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Hoffmann, R. A wiki for the life sciences where authorship matters. Nature Genetics (2008)

Surgeon's occupational exposure to nitrous oxide and sevoflurane during pediatric surgery.

Health hazards from occupational exposure to trace concentrations of anaesthetic gases cannot be definitively excluded. The aim of the study was to determine the surgeon's occupational exposure to nitrous oxide and sevoflurane during pediatric surgical procedures. Twenty young children (age < 10 years) and five teenagers (age > 10 years) underwent elective abdominal surgery under general inhalational anesthesia. The operating room was equipped with modern air conditioning and waste anesthetic gas scavenger. Levels of both nitrous oxide and sevoflurane were determined in the breathing zone of the surgeon and the anesthesiologist during the operative procedures by means of a direct-reading photoacoustic infrared spectrometer. Both the surgeon and the anesthesiologist were exposed to low concentrations of the inhalational agents used. Exposure to sevoflurane and nitrous oxide was clearly higher during surgery in young children than during operative procedures in teenagers. Nonetheless, the concentrations of these agents were well below the threshold limits of 25 ppm for nitrous oxide and 2 ppm for sevoflurane recommended by the National Institute of Occupational Safety and Health. General anesthesia results in operating room air pollution with inhalational anesthetics. Under modern air conditioning, personnel's occupational exposure is low, and inhalational anesthesia is safe from the standpoint of modern workplace laws and health care regulations. Nonetheless, all efforts must be taken to maintain occupational exposure at this low level.[1]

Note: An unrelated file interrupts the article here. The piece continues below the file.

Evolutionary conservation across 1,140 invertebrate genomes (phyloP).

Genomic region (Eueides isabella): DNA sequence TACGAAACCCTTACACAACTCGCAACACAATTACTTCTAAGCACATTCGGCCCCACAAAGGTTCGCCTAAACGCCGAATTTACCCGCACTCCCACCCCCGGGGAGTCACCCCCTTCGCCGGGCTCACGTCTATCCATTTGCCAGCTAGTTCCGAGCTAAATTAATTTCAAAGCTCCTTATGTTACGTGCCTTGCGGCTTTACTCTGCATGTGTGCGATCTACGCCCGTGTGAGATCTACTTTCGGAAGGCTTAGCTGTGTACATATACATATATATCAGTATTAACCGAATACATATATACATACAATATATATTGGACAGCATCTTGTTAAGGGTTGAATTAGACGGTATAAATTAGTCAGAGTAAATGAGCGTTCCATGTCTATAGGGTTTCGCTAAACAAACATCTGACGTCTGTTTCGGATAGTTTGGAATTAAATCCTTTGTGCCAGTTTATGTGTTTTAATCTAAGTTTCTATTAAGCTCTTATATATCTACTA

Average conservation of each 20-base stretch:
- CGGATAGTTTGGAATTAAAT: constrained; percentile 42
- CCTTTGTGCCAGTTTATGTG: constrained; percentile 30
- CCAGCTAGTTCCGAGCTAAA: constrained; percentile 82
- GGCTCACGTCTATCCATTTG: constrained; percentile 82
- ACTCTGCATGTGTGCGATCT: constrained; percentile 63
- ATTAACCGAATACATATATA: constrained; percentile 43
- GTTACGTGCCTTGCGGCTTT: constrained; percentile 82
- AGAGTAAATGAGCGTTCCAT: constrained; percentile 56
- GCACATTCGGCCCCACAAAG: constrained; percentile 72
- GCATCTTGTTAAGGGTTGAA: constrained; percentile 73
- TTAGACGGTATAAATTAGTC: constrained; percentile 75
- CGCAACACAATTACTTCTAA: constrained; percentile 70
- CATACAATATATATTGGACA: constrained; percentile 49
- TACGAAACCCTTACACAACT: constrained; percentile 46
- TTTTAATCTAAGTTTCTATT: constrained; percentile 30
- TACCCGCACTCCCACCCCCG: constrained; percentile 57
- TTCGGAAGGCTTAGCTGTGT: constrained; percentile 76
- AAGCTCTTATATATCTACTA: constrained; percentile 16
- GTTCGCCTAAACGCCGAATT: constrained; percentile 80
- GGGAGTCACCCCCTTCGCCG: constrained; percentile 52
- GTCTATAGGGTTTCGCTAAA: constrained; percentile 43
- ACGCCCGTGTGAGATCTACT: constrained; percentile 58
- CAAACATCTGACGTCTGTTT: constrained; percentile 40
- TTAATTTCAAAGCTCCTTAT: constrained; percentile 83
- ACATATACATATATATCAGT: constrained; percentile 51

1. Surgeon's occupational exposure to nitrous oxide and sevoflurane during pediatric surgery. Byhahn, C., Heller, K., Lischke, V., Westphal, K. World journal of surgery. (2001) [Pubmed]
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